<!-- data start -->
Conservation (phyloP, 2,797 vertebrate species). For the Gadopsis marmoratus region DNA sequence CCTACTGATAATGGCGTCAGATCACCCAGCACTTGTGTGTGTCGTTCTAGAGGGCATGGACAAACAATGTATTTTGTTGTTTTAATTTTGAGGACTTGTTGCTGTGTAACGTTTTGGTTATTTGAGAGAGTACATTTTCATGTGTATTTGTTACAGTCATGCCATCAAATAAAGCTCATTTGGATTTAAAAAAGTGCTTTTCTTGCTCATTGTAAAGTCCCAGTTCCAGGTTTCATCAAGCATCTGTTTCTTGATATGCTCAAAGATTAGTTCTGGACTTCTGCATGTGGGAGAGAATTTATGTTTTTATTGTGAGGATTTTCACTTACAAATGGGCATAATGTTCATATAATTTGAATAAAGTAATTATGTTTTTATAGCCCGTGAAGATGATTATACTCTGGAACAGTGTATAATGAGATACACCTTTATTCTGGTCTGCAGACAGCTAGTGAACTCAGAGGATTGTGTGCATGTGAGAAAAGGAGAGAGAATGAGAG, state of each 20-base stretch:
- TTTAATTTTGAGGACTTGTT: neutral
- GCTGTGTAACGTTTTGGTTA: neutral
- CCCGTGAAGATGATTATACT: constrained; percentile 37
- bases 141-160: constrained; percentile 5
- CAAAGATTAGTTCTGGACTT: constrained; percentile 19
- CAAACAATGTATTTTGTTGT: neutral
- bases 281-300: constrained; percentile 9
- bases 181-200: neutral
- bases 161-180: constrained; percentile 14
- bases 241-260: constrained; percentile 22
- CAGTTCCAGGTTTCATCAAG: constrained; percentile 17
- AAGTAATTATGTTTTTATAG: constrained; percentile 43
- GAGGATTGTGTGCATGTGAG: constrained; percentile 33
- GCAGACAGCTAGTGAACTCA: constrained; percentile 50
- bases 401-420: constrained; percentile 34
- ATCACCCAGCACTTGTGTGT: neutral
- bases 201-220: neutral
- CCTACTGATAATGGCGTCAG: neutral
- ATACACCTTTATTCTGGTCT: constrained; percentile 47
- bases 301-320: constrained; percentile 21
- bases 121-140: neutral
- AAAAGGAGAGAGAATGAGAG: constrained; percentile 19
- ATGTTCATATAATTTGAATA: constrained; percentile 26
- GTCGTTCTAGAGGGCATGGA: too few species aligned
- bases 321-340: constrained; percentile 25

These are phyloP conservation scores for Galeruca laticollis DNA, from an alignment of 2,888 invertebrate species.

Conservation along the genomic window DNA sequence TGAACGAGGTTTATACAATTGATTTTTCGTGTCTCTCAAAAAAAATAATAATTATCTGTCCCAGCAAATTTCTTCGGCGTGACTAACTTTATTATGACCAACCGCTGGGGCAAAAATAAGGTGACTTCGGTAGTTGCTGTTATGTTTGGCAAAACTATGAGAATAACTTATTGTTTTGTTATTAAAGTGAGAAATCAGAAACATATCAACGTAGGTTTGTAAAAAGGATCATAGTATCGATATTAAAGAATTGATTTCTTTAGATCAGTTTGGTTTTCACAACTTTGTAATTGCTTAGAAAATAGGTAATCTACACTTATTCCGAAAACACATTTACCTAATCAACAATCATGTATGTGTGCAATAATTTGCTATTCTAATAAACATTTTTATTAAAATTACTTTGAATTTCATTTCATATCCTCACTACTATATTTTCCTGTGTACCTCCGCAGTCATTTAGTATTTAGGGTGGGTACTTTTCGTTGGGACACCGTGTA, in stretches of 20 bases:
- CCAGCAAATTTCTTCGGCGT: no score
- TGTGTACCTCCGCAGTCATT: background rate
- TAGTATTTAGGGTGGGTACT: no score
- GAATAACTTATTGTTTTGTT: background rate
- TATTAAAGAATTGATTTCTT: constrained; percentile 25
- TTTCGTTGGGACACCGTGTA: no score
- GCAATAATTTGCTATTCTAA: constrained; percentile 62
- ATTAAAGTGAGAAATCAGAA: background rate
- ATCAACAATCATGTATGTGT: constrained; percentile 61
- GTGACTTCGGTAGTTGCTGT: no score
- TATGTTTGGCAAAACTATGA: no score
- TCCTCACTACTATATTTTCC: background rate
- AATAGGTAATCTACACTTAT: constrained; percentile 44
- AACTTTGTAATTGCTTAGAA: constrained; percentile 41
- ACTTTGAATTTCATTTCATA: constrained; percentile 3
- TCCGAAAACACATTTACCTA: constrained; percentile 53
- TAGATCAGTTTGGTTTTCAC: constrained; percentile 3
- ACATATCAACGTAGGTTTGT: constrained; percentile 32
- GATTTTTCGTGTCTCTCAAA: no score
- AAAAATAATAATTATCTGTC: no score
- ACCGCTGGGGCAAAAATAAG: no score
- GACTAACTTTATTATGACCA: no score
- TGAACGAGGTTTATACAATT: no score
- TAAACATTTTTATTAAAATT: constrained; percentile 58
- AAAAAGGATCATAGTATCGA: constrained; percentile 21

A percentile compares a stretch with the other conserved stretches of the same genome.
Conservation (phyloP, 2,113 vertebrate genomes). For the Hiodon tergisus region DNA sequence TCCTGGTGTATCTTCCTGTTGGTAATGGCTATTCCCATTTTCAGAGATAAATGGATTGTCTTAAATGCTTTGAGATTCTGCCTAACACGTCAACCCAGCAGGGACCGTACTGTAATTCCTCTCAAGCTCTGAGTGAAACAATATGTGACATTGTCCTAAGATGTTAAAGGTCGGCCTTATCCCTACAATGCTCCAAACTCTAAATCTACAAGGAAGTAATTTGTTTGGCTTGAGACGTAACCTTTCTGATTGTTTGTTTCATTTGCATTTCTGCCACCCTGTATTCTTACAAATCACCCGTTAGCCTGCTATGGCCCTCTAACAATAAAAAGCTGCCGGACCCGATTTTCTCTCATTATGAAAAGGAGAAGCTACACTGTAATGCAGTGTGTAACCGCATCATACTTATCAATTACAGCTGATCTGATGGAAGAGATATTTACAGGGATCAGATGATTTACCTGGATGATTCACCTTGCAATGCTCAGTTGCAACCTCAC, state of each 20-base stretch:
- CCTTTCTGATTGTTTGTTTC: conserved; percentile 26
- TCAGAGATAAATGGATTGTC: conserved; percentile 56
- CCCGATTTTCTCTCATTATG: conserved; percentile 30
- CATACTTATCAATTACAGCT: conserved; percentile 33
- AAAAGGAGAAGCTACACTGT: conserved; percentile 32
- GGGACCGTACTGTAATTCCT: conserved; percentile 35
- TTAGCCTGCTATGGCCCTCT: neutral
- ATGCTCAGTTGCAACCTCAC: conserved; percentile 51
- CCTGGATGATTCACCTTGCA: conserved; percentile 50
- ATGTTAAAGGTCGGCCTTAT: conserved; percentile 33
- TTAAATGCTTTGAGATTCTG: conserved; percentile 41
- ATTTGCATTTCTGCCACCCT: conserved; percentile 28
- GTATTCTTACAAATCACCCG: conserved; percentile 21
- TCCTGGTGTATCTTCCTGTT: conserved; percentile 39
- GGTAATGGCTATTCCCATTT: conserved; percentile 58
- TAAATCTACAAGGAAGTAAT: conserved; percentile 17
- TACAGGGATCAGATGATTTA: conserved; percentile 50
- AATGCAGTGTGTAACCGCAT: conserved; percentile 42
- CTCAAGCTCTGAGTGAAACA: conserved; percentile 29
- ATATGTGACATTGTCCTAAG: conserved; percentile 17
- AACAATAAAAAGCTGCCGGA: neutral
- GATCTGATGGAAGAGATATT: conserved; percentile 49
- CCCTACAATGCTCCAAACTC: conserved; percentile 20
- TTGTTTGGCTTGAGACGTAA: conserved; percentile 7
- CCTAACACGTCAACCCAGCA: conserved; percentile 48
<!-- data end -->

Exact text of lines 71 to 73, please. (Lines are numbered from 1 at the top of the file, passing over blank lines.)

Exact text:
- TAAATCTACAAGGAAGTAAT: conserved; percentile 17
- TACAGGGATCAGATGATTTA: conserved; percentile 50
- AATGCAGTGTGTAACCGCAT: conserved; percentile 42